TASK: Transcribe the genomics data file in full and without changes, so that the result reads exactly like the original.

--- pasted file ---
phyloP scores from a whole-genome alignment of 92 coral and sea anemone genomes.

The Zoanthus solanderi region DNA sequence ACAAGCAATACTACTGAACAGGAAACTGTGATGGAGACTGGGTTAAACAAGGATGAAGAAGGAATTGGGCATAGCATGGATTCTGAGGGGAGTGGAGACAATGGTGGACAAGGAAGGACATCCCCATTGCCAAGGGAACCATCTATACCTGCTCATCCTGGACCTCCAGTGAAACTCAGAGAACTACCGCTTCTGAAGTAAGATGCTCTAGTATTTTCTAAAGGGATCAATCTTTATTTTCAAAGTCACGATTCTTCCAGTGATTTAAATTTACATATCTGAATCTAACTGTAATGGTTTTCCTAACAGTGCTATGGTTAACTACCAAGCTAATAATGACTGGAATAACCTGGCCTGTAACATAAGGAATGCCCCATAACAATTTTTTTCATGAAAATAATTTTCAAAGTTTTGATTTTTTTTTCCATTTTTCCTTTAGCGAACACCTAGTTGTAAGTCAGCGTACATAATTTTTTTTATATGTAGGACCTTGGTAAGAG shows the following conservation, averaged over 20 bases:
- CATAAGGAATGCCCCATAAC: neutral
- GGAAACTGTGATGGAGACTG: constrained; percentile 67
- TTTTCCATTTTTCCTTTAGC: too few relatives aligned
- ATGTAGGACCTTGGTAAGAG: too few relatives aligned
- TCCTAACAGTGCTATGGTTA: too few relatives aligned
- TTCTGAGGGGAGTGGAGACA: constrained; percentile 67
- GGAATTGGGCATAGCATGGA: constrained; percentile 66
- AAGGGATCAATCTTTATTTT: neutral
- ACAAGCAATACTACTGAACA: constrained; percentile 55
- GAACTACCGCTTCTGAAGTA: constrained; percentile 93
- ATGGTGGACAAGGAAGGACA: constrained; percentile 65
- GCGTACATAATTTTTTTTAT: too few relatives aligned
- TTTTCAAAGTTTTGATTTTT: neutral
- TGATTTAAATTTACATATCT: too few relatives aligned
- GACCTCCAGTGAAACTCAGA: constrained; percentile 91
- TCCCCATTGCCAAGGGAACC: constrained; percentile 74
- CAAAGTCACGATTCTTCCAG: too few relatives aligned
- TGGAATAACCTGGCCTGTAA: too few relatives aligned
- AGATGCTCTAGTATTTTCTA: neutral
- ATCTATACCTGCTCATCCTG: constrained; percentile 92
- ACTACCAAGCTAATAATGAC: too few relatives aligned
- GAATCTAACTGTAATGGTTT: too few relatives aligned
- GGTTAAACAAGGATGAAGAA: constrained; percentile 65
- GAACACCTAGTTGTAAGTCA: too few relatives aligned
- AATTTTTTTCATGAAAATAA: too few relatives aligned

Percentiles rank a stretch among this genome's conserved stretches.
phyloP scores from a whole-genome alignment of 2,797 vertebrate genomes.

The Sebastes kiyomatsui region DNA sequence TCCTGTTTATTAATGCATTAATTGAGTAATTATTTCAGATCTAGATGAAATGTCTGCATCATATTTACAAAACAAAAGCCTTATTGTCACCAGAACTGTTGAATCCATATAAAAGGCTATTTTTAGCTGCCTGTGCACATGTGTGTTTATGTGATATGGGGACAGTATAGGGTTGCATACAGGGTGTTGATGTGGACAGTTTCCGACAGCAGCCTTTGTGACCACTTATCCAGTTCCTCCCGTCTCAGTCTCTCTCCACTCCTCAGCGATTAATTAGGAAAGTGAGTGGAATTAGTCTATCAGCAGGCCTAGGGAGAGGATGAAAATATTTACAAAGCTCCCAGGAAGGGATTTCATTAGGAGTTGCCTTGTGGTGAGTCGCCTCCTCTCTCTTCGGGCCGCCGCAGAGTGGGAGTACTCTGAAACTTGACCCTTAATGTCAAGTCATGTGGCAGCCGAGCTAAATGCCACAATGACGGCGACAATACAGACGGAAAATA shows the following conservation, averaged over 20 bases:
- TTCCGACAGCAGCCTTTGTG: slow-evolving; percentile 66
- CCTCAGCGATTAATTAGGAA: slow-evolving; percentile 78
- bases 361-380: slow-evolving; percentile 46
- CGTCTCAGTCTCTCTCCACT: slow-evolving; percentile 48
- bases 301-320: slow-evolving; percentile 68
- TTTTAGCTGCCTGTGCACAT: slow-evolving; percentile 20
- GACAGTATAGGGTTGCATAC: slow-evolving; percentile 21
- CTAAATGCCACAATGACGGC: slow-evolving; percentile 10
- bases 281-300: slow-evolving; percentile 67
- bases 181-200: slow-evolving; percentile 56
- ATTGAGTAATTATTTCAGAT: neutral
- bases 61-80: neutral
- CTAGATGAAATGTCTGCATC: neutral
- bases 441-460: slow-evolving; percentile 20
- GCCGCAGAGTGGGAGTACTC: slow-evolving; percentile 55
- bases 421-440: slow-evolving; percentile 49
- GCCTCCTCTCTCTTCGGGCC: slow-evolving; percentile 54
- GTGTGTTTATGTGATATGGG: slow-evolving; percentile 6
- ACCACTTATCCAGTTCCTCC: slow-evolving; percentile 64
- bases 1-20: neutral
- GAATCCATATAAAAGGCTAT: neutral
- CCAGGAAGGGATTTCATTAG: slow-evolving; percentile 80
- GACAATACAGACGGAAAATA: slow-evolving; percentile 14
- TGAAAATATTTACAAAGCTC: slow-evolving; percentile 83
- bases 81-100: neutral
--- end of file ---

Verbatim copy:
phyloP scores from a whole-genome alignment of 92 coral and sea anemone genomes.

The Zoanthus solanderi region DNA sequence ACAAGCAATACTACTGAACAGGAAACTGTGATGGAGACTGGGTTAAACAAGGATGAAGAAGGAATTGGGCATAGCATGGATTCTGAGGGGAGTGGAGACAATGGTGGACAAGGAAGGACATCCCCATTGCCAAGGGAACCATCTATACCTGCTCATCCTGGACCTCCAGTGAAACTCAGAGAACTACCGCTTCTGAAGTAAGATGCTCTAGTATTTTCTAAAGGGATCAATCTTTATTTTCAAAGTCACGATTCTTCCAGTGATTTAAATTTACATATCTGAATCTAACTGTAATGGTTTTCCTAACAGTGCTATGGTTAACTACCAAGCTAATAATGACTGGAATAACCTGGCCTGTAACATAAGGAATGCCCCATAACAATTTTTTTCATGAAAATAATTTTCAAAGTTTTGATTTTTTTTTCCATTTTTCCTTTAGCGAACACCTAGTTGTAAGTCAGCGTACATAATTTTTTTTATATGTAGGACCTTGGTAAGAG shows the following conservation, averaged over 20 bases:
- CATAAGGAATGCCCCATAAC: neutral
- GGAAACTGTGATGGAGACTG: constrained; percentile 67
- TTTTCCATTTTTCCTTTAGC: too few relatives aligned
- ATGTAGGACCTTGGTAAGAG: too few relatives aligned
- TCCTAACAGTGCTATGGTTA: too few relatives aligned
- TTCTGAGGGGAGTGGAGACA: constrained; percentile 67
- GGAATTGGGCATAGCATGGA: constrained; percentile 66
- AAGGGATCAATCTTTATTTT: neutral
- ACAAGCAATACTACTGAACA: constrained; percentile 55
- GAACTACCGCTTCTGAAGTA: constrained; percentile 93
- ATGGTGGACAAGGAAGGACA: constrained; percentile 65
- GCGTACATAATTTTTTTTAT: too few relatives aligned
- TTTTCAAAGTTTTGATTTTT: neutral
- TGATTTAAATTTACATATCT: too few relatives aligned
- GACCTCCAGTGAAACTCAGA: constrained; percentile 91
- TCCCCATTGCCAAGGGAACC: constrained; percentile 74
- CAAAGTCACGATTCTTCCAG: too few relatives aligned
- TGGAATAACCTGGCCTGTAA: too few relatives aligned
- AGATGCTCTAGTATTTTCTA: neutral
- ATCTATACCTGCTCATCCTG: constrained; percentile 92
- ACTACCAAGCTAATAATGAC: too few relatives aligned
- GAATCTAACTGTAATGGTTT: too few relatives aligned
- GGTTAAACAAGGATGAAGAA: constrained; percentile 65
- GAACACCTAGTTGTAAGTCA: too few relatives aligned
- AATTTTTTTCATGAAAATAA: too few relatives aligned

Percentiles rank a stretch among this genome's conserved stretches.
phyloP scores from a whole-genome alignment of 2,797 vertebrate genomes.

The Sebastes kiyomatsui region DNA sequence TCCTGTTTATTAATGCATTAATTGAGTAATTATTTCAGATCTAGATGAAATGTCTGCATCATATTTACAAAACAAAAGCCTTATTGTCACCAGAACTGTTGAATCCATATAAAAGGCTATTTTTAGCTGCCTGTGCACATGTGTGTTTATGTGATATGGGGACAGTATAGGGTTGCATACAGGGTGTTGATGTGGACAGTTTCCGACAGCAGCCTTTGTGACCACTTATCCAGTTCCTCCCGTCTCAGTCTCTCTCCACTCCTCAGCGATTAATTAGGAAAGTGAGTGGAATTAGTCTATCAGCAGGCCTAGGGAGAGGATGAAAATATTTACAAAGCTCCCAGGAAGGGATTTCATTAGGAGTTGCCTTGTGGTGAGTCGCCTCCTCTCTCTTCGGGCCGCCGCAGAGTGGGAGTACTCTGAAACTTGACCCTTAATGTCAAGTCATGTGGCAGCCGAGCTAAATGCCACAATGACGGCGACAATACAGACGGAAAATA shows the following conservation, averaged over 20 bases:
- TTCCGACAGCAGCCTTTGTG: slow-evolving; percentile 66
- CCTCAGCGATTAATTAGGAA: slow-evolving; percentile 78
- bases 361-380: slow-evolving; percentile 46
- CGTCTCAGTCTCTCTCCACT: slow-evolving; percentile 48
- bases 301-320: slow-evolving; percentile 68
- TTTTAGCTGCCTGTGCACAT: slow-evolving; percentile 20
- GACAGTATAGGGTTGCATAC: slow-evolving; percentile 21
- CTAAATGCCACAATGACGGC: slow-evolving; percentile 10
- bases 281-300: slow-evolving; percentile 67
- bases 181-200: slow-evolving; percentile 56
- ATTGAGTAATTATTTCAGAT: neutral
- bases 61-80: neutral
- CTAGATGAAATGTCTGCATC: neutral
- bases 441-460: slow-evolving; percentile 20
- GCCGCAGAGTGGGAGTACTC: slow-evolving; percentile 55
- bases 421-440: slow-evolving; percentile 49
- GCCTCCTCTCTCTTCGGGCC: slow-evolving; percentile 54
- GTGTGTTTATGTGATATGGG: slow-evolving; percentile 6
- ACCACTTATCCAGTTCCTCC: slow-evolving; percentile 64
- bases 1-20: neutral
- GAATCCATATAAAAGGCTAT: neutral
- CCAGGAAGGGATTTCATTAG: slow-evolving; percentile 80
- GACAATACAGACGGAAAATA: slow-evolving; percentile 14
- TGAAAATATTTACAAAGCTC: slow-evolving; percentile 83
- bases 81-100: neutral